ST. LOUIS (AP) — A 3,200-year-old mummy mask at the center of a years-long custody fight will stay at the St. Louis Art Museum now that the U.S. government is giving up its fight to reclaim it for Egypt.
U.S. Attorney Richard Callahan said Tuesday that the Department of Justice will take no further legal action to reclaim the funeral mask of Lady Ka-Nefer-Nefer, a noblewoman who died in 1186 B.C.
The mask went missing from the Egyptian Museum in Cairo more than 40 years ago. The St. Louis Art Museum said it researched the provenance of the mask and legitimately bought it in 1998.
A federal judge ruled in 2012 that the U.S. government provided no evidence of "theft, smuggling or clandestine importation." An appeals court panel later agreed.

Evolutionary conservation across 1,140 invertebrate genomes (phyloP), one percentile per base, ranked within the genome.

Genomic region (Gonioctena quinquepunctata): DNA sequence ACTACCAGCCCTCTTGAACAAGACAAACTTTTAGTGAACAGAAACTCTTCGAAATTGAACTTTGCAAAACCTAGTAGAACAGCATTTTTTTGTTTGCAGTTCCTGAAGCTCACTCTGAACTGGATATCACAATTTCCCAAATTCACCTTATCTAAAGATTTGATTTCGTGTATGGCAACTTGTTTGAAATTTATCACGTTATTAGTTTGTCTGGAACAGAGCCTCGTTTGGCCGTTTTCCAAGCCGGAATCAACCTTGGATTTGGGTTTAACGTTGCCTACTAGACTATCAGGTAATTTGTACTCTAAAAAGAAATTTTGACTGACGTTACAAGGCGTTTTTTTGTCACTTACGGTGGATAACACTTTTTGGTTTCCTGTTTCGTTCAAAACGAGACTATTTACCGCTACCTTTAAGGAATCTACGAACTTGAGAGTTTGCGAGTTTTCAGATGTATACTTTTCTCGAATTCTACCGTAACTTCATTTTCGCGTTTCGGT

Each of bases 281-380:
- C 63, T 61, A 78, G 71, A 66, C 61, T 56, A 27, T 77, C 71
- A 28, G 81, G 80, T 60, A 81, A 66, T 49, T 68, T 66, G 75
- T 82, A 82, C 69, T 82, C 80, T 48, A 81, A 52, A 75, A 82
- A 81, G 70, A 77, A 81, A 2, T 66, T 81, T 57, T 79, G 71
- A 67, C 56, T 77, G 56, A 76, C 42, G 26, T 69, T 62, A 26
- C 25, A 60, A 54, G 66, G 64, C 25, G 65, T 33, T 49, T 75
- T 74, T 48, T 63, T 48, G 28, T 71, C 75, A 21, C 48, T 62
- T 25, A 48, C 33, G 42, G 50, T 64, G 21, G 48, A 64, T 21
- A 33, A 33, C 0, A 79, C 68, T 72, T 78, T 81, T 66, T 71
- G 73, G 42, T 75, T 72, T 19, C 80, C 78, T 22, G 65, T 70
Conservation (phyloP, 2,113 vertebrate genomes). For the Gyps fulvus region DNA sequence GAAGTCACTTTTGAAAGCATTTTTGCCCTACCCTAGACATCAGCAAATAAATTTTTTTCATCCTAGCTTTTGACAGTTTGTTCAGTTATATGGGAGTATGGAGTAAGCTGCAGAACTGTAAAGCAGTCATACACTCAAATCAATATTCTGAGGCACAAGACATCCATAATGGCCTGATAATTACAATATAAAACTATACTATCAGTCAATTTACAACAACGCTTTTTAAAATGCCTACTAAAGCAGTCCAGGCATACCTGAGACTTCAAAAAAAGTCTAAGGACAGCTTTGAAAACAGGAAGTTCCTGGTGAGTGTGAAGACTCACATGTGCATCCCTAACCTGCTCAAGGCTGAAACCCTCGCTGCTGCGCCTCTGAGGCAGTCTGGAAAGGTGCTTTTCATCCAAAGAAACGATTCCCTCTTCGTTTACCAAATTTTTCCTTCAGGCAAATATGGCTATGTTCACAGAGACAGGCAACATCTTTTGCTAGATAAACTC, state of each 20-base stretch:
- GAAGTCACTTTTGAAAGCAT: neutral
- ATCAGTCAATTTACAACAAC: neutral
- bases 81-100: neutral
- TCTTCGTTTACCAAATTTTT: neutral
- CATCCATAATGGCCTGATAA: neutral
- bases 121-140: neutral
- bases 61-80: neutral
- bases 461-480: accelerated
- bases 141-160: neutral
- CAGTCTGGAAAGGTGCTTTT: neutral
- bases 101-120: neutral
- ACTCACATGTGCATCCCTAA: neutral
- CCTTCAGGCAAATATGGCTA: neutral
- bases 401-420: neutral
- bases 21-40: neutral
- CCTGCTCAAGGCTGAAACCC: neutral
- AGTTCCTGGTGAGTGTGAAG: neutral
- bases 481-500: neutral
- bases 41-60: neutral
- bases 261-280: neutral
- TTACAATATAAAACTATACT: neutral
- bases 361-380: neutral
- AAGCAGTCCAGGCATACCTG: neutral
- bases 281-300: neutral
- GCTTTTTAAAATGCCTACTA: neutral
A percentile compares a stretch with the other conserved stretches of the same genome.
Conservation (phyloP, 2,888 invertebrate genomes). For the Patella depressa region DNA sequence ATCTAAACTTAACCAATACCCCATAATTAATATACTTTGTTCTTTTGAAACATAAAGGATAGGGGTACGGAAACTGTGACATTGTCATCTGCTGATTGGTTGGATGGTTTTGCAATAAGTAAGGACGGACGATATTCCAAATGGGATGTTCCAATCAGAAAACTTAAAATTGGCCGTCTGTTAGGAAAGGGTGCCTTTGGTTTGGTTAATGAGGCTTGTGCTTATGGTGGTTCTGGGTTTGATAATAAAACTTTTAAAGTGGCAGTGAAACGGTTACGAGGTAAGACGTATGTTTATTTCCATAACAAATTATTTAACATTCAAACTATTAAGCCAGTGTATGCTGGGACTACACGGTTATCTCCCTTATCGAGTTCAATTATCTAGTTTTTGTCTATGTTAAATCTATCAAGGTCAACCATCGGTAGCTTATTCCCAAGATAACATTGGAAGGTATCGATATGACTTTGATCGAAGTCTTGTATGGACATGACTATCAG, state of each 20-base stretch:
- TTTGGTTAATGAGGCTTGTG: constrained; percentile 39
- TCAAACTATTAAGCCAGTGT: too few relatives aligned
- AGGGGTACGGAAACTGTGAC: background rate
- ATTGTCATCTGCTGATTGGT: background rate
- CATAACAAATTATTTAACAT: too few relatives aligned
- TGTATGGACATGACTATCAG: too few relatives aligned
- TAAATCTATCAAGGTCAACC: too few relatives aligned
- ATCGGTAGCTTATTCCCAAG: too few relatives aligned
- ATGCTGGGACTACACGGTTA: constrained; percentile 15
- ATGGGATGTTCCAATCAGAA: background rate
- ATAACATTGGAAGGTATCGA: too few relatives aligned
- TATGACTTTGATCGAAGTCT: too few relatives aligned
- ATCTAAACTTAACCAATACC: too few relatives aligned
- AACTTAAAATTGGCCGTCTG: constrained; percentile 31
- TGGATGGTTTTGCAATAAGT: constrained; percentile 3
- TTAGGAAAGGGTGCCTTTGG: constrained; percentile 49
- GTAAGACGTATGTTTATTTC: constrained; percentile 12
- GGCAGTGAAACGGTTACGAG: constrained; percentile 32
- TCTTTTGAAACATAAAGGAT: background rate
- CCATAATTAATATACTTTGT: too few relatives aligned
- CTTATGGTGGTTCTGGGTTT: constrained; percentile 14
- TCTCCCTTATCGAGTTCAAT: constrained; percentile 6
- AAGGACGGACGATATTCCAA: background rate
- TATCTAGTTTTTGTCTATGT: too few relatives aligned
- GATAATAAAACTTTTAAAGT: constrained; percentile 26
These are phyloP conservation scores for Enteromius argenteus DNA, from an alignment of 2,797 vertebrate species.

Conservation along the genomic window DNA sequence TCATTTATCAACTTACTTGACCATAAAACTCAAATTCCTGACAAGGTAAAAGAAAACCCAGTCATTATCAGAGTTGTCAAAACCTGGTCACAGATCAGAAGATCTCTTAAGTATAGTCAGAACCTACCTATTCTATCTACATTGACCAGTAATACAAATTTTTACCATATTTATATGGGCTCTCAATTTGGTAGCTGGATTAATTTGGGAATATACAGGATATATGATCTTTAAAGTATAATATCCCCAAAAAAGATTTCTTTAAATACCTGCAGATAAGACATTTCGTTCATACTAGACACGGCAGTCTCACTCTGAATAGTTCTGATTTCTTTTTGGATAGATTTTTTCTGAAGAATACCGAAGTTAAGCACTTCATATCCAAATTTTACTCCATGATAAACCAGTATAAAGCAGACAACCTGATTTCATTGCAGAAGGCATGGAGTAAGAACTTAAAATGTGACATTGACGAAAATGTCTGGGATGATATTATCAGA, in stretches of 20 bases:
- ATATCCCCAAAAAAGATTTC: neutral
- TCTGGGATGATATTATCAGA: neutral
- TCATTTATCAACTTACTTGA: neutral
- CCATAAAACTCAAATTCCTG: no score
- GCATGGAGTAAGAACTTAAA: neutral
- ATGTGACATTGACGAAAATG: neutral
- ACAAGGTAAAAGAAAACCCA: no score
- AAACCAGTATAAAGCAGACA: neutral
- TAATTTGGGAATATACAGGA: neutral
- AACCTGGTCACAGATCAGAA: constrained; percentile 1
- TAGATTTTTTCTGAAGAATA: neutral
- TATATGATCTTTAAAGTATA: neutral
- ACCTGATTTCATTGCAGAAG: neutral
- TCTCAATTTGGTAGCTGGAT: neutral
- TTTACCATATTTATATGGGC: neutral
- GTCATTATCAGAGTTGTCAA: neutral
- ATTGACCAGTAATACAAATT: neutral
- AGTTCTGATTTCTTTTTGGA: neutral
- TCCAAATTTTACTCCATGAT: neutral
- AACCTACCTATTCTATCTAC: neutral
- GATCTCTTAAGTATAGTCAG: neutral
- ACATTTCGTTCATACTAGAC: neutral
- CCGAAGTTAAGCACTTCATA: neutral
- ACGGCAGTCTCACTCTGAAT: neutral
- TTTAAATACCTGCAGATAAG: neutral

"We were relying on the lack of any records showing a lawful transfer," Callahan said. "The court ended up deciding that wasn't enough to lead to an inference of stealing."
A message seeking comment from Egypt's Supreme Council of Antiquities was not immediately returned Tuesday.
Museum attorney David Linenbroker applauded the decision, saying: "We believe that it received a full and fair proceeding, and we're glad that it's finally coming to an end."
Art museum spokesman Matthew Hathaway said the mask is on view in the Egyptian galleries, an especially popular area of the museum, especially for families and school groups.
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